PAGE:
Another way around the issue would be to tax ‘excess valuations’ such as a rise in the stock market capitalization of companies rather than excess profits per se. Since stock market capitalization is easily defined, observable and hard to manipulate, such a tax instrument may prove to be more administratively feasible, a potentially key factor behind the success of EPTs in the past. And since market capitalization involves all sources of rents, whether from downstream or upstream activities, they are more comprehensive than traditional EPTs. However, like any tax instrument, there are issues with this kind of taxation. Most importantly, this tax fails to capture the possibility that some companies might have huge excess profits but no or little rise in stock market capitalization, or vice versa. [17]

Plucking the goose - and keeping it healthy

After almost thirteen years of austerity that has resulted in grave damage to UK’s public sector capacities, a strong recovery towards fair growth will require significant injections of cash. Under these circumstances, a case can certainly be made for taxing excess profits to meet extraordinary financing needs and supporting social cohesion. Some EPTs have indeed been successfully implemented in the past and helped raise considerable resources without giving rise to unnecessary distortions. However, this success has been difficult to replicate in modern times due to the relatively more dynamic nature of economies than in the past. Though there have been attempts recently to design EPTs in a way that takes care of some of these modern challenges, more research is clearly needed to be able to arrive at confident conclusions.

Nevertheless, there are some general principles that can inform the design of EPTs to increase their chances of success. Firstly, it is important to clearly define what constitutes as ‘excess profit’ as opposed to ‘normal profit’. Though delineating what may be considered as ‘excessive’ remains a highly contextual exercise, rooted in sectoral and economic realities, the lesson from history is that the process of differentiating ‘excess’ profits from ‘normal’ should be made as uncomplicated a task as possible so as to ensure administrative and political feasibility.

Secondly, it is important that EPTs are designed to be one-off as well as retrospective in nature. Though it might sound counter-intuitive and prejudicial to growth (under normal circumstances, use of retrospection is very damaging to the reputation and image of tax systems), in the case of EPTs, retrospectivity is important to prevent avoidance or distortions. Another advantage of retrospective taxation is that governments can be fairly certain about what the tax base looks like at the point the tax is drawn up, and more realistically gauge its revenue-generating potential. Along with retrospectivity, it is also important to ensure that these taxes are one-off in nature, as repeated taxation can damage business confidence, potentially distorting economic activity in the long-run.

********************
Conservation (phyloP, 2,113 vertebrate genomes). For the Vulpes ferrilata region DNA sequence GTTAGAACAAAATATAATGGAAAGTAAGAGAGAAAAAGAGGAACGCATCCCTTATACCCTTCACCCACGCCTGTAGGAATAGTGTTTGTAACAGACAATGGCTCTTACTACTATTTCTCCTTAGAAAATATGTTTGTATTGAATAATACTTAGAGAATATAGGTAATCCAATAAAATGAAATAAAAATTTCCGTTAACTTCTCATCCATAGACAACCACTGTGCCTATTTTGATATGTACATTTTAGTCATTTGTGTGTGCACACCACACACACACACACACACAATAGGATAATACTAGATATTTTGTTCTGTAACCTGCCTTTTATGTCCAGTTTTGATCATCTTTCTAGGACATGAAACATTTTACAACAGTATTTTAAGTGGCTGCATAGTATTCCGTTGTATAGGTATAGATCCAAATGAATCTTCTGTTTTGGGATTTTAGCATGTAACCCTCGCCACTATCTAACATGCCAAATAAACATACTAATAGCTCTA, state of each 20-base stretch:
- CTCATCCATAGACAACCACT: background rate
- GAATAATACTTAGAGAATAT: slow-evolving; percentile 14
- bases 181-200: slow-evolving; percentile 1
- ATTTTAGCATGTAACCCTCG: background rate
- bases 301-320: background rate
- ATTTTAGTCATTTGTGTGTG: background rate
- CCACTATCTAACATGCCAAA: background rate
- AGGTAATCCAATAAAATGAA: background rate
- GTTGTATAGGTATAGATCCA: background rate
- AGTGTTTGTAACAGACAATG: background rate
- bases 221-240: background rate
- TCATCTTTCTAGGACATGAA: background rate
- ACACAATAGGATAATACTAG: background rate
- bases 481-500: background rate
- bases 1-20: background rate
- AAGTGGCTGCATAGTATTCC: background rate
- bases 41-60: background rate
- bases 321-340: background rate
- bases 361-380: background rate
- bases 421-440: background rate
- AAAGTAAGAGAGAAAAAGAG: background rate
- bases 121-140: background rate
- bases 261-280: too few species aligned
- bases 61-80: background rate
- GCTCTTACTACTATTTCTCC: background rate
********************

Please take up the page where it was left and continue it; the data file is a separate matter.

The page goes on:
Today, EPTs have emerged as a convincing tool to raise much-needed revenues while avoiding a general increase in corporate tax rates. Also, emerging evidence has highlighted the role that increased profiteering has played in driving inflation in the context of the UK’s current cost-of-living crisis.[18] As firms facing limited competition are taking advantage of higher inflation to raise their markup over input costs, household budgets are further being stretched by rising prices and interest rates. Under such circumstances, EPTs would not only help with ushering a more equitable perception of how fairly the nation’s income is being split between workers’ income and corporate profits, but also act as a convincing disinflationary strategy. [19]



[2] ;

[3] Energy Profits Levy Factsheet - 26 May 2022. (2022, June 14). GOV.UK.

[4] Lakeland, N. (2022). Is a Windfall Tax a Good Idea? NIESR.

[5] Tetlow, G. (2022, May 17). Windfall taxes. Institute for Government. https://www.instituteforgovern...

[6] Naisbitt, B., Patel, U. & Millar, S. (2022). Should the UK impose a windfall tax on energy companies’ profits? Available at: https://www.economicsobservato....

[7] ibid.

[8] Blough, R. (1948). Measurement Problems of the Excess Profits Tax. National Tax Journal, 1(4), 353-365.

[9] The Advisory Board to the Federal Ministry of Finance. (2022). Excess Profits Taxes. In

[10] Lazzari, S. (2006). The crude oil windfall profit tax of the 1980s: Implications for current energy policy. Congressional Research Service.

[11] Inman, P. (2022, May 26). A brief history of windfall taxes: Who used them and why. The Guardian.

[12] Rutterford, J. (2022, September 13). Taxing financial winners from coronavirus to pay for the crisis – lessons from WW1. The Conversation.

[13] Enache, C. (2022, October 24). What European countries are doing about windfall profit taxes. Tax Foundation.

[14] Nicolay, K., Steinbrenner, D., Wölfing, N., & Julia, S. P. I. X. (2023). The effectiveness and distributional consequences of excess profit taxes or windfall taxes in light of the Commission’s recommendation to Member States.

[15] Hebous, S., Prihardini, D., & Vernon, N. (2022). Excess Profit Taxes: Historical Perspective and Contemporary Relevance. IMF.

[16] Hebous, S. (2023). Has the Time Come for Excess Profit Taxes? (No. 49). ifo Institute-Leibniz Institute for Economic Research at the University of Munich.

[17] François, M., Oliveira, C., Planterose, B., & Zucman, G. (2022). A Modern Excess Profit Tax (Vol. 5). EU Tax Observatory Working Paper.

[18] Hansen, N. J., Toscani, F., & Zhou, J. (2023). Euro Area Inflation after the Pandemic and Energy Shock: Import Prices, Profits and Wages. IMF.

[19] Bivens, J. (2022). Corporate profits have contributed disproportionately to inflation. How should policymakers respond. Economic Policy Institute.